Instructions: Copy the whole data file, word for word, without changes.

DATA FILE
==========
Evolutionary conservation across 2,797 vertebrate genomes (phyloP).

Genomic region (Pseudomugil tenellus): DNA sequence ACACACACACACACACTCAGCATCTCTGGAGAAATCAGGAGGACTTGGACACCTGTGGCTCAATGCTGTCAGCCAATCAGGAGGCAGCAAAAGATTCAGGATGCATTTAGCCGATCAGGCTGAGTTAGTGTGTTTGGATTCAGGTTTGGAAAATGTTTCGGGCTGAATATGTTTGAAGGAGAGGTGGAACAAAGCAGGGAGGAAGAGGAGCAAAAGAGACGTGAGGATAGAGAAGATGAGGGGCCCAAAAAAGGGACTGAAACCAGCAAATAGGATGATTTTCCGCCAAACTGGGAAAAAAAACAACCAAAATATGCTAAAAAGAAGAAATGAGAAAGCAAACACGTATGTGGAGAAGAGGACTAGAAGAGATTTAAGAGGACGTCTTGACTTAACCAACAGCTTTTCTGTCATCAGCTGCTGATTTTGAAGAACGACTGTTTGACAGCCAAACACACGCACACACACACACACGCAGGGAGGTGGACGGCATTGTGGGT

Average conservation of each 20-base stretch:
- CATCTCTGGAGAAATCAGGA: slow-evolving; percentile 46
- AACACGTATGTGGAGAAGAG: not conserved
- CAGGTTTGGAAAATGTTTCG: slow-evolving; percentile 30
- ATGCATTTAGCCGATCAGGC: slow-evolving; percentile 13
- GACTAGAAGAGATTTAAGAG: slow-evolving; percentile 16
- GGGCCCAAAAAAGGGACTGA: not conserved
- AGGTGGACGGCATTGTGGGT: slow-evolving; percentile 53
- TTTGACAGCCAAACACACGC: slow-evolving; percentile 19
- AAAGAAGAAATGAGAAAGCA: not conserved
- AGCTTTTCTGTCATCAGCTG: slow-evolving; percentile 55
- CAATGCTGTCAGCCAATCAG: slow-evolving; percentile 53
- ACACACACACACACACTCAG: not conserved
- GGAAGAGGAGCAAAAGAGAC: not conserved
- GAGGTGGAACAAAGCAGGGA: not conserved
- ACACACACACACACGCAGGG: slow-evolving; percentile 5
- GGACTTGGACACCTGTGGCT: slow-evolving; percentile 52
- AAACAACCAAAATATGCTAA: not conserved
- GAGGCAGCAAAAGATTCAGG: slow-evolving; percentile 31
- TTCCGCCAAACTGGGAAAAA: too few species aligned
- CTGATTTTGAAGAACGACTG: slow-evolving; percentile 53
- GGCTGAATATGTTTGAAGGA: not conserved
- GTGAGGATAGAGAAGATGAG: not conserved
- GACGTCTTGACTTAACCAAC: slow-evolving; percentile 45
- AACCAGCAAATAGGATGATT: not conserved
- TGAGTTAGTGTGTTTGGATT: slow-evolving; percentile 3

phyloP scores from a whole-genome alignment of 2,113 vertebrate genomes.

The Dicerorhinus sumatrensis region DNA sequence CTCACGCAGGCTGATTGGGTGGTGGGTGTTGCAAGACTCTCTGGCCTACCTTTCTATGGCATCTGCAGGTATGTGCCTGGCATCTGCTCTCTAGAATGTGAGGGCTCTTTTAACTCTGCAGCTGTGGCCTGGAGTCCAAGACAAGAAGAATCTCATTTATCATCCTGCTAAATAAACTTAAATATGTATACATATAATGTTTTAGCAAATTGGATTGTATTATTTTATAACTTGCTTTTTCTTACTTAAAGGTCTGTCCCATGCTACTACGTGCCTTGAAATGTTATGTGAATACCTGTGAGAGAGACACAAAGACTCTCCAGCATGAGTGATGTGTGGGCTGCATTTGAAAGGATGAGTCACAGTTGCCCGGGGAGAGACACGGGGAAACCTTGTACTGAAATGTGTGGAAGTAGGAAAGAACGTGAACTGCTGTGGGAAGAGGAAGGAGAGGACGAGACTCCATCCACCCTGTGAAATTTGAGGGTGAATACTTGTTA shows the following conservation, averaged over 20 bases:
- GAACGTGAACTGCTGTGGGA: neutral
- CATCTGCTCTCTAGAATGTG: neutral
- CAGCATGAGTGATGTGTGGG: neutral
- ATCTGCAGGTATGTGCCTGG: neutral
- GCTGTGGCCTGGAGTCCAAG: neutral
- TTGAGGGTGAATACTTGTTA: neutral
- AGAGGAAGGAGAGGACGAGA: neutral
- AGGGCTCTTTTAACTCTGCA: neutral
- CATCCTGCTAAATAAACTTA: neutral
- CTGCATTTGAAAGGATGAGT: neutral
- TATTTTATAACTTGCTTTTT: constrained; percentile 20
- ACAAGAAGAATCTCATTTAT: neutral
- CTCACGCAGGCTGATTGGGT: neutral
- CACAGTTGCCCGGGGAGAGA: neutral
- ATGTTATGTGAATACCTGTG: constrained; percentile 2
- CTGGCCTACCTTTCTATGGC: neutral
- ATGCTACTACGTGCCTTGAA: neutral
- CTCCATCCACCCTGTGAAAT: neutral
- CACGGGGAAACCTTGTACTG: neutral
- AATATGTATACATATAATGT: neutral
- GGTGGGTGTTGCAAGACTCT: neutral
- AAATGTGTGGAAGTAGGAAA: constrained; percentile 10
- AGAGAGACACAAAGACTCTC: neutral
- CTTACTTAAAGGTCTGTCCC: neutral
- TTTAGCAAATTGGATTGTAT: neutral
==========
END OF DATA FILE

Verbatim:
Evolutionary conservation across 2,797 vertebrate genomes (phyloP).

Genomic region (Pseudomugil tenellus): DNA sequence ACACACACACACACACTCAGCATCTCTGGAGAAATCAGGAGGACTTGGACACCTGTGGCTCAATGCTGTCAGCCAATCAGGAGGCAGCAAAAGATTCAGGATGCATTTAGCCGATCAGGCTGAGTTAGTGTGTTTGGATTCAGGTTTGGAAAATGTTTCGGGCTGAATATGTTTGAAGGAGAGGTGGAACAAAGCAGGGAGGAAGAGGAGCAAAAGAGACGTGAGGATAGAGAAGATGAGGGGCCCAAAAAAGGGACTGAAACCAGCAAATAGGATGATTTTCCGCCAAACTGGGAAAAAAAACAACCAAAATATGCTAAAAAGAAGAAATGAGAAAGCAAACACGTATGTGGAGAAGAGGACTAGAAGAGATTTAAGAGGACGTCTTGACTTAACCAACAGCTTTTCTGTCATCAGCTGCTGATTTTGAAGAACGACTGTTTGACAGCCAAACACACGCACACACACACACACGCAGGGAGGTGGACGGCATTGTGGGT

Average conservation of each 20-base stretch:
- CATCTCTGGAGAAATCAGGA: slow-evolving; percentile 46
- AACACGTATGTGGAGAAGAG: not conserved
- CAGGTTTGGAAAATGTTTCG: slow-evolving; percentile 30
- ATGCATTTAGCCGATCAGGC: slow-evolving; percentile 13
- GACTAGAAGAGATTTAAGAG: slow-evolving; percentile 16
- GGGCCCAAAAAAGGGACTGA: not conserved
- AGGTGGACGGCATTGTGGGT: slow-evolving; percentile 53
- TTTGACAGCCAAACACACGC: slow-evolving; percentile 19
- AAAGAAGAAATGAGAAAGCA: not conserved
- AGCTTTTCTGTCATCAGCTG: slow-evolving; percentile 55
- CAATGCTGTCAGCCAATCAG: slow-evolving; percentile 53
- ACACACACACACACACTCAG: not conserved
- GGAAGAGGAGCAAAAGAGAC: not conserved
- GAGGTGGAACAAAGCAGGGA: not conserved
- ACACACACACACACGCAGGG: slow-evolving; percentile 5
- GGACTTGGACACCTGTGGCT: slow-evolving; percentile 52
- AAACAACCAAAATATGCTAA: not conserved
- GAGGCAGCAAAAGATTCAGG: slow-evolving; percentile 31
- TTCCGCCAAACTGGGAAAAA: too few species aligned
- CTGATTTTGAAGAACGACTG: slow-evolving; percentile 53
- GGCTGAATATGTTTGAAGGA: not conserved
- GTGAGGATAGAGAAGATGAG: not conserved
- GACGTCTTGACTTAACCAAC: slow-evolving; percentile 45
- AACCAGCAAATAGGATGATT: not conserved
- TGAGTTAGTGTGTTTGGATT: slow-evolving; percentile 3

phyloP scores from a whole-genome alignment of 2,113 vertebrate genomes.

The Dicerorhinus sumatrensis region DNA sequence CTCACGCAGGCTGATTGGGTGGTGGGTGTTGCAAGACTCTCTGGCCTACCTTTCTATGGCATCTGCAGGTATGTGCCTGGCATCTGCTCTCTAGAATGTGAGGGCTCTTTTAACTCTGCAGCTGTGGCCTGGAGTCCAAGACAAGAAGAATCTCATTTATCATCCTGCTAAATAAACTTAAATATGTATACATATAATGTTTTAGCAAATTGGATTGTATTATTTTATAACTTGCTTTTTCTTACTTAAAGGTCTGTCCCATGCTACTACGTGCCTTGAAATGTTATGTGAATACCTGTGAGAGAGACACAAAGACTCTCCAGCATGAGTGATGTGTGGGCTGCATTTGAAAGGATGAGTCACAGTTGCCCGGGGAGAGACACGGGGAAACCTTGTACTGAAATGTGTGGAAGTAGGAAAGAACGTGAACTGCTGTGGGAAGAGGAAGGAGAGGACGAGACTCCATCCACCCTGTGAAATTTGAGGGTGAATACTTGTTA shows the following conservation, averaged over 20 bases:
- GAACGTGAACTGCTGTGGGA: neutral
- CATCTGCTCTCTAGAATGTG: neutral
- CAGCATGAGTGATGTGTGGG: neutral
- ATCTGCAGGTATGTGCCTGG: neutral
- GCTGTGGCCTGGAGTCCAAG: neutral
- TTGAGGGTGAATACTTGTTA: neutral
- AGAGGAAGGAGAGGACGAGA: neutral
- AGGGCTCTTTTAACTCTGCA: neutral
- CATCCTGCTAAATAAACTTA: neutral
- CTGCATTTGAAAGGATGAGT: neutral
- TATTTTATAACTTGCTTTTT: constrained; percentile 20
- ACAAGAAGAATCTCATTTAT: neutral
- CTCACGCAGGCTGATTGGGT: neutral
- CACAGTTGCCCGGGGAGAGA: neutral
- ATGTTATGTGAATACCTGTG: constrained; percentile 2
- CTGGCCTACCTTTCTATGGC: neutral
- ATGCTACTACGTGCCTTGAA: neutral
- CTCCATCCACCCTGTGAAAT: neutral
- CACGGGGAAACCTTGTACTG: neutral
- AATATGTATACATATAATGT: neutral
- GGTGGGTGTTGCAAGACTCT: neutral
- AAATGTGTGGAAGTAGGAAA: constrained; percentile 10
- AGAGAGACACAAAGACTCTC: neutral
- CTTACTTAAAGGTCTGTCCC: neutral
- TTTAGCAAATTGGATTGTAT: neutral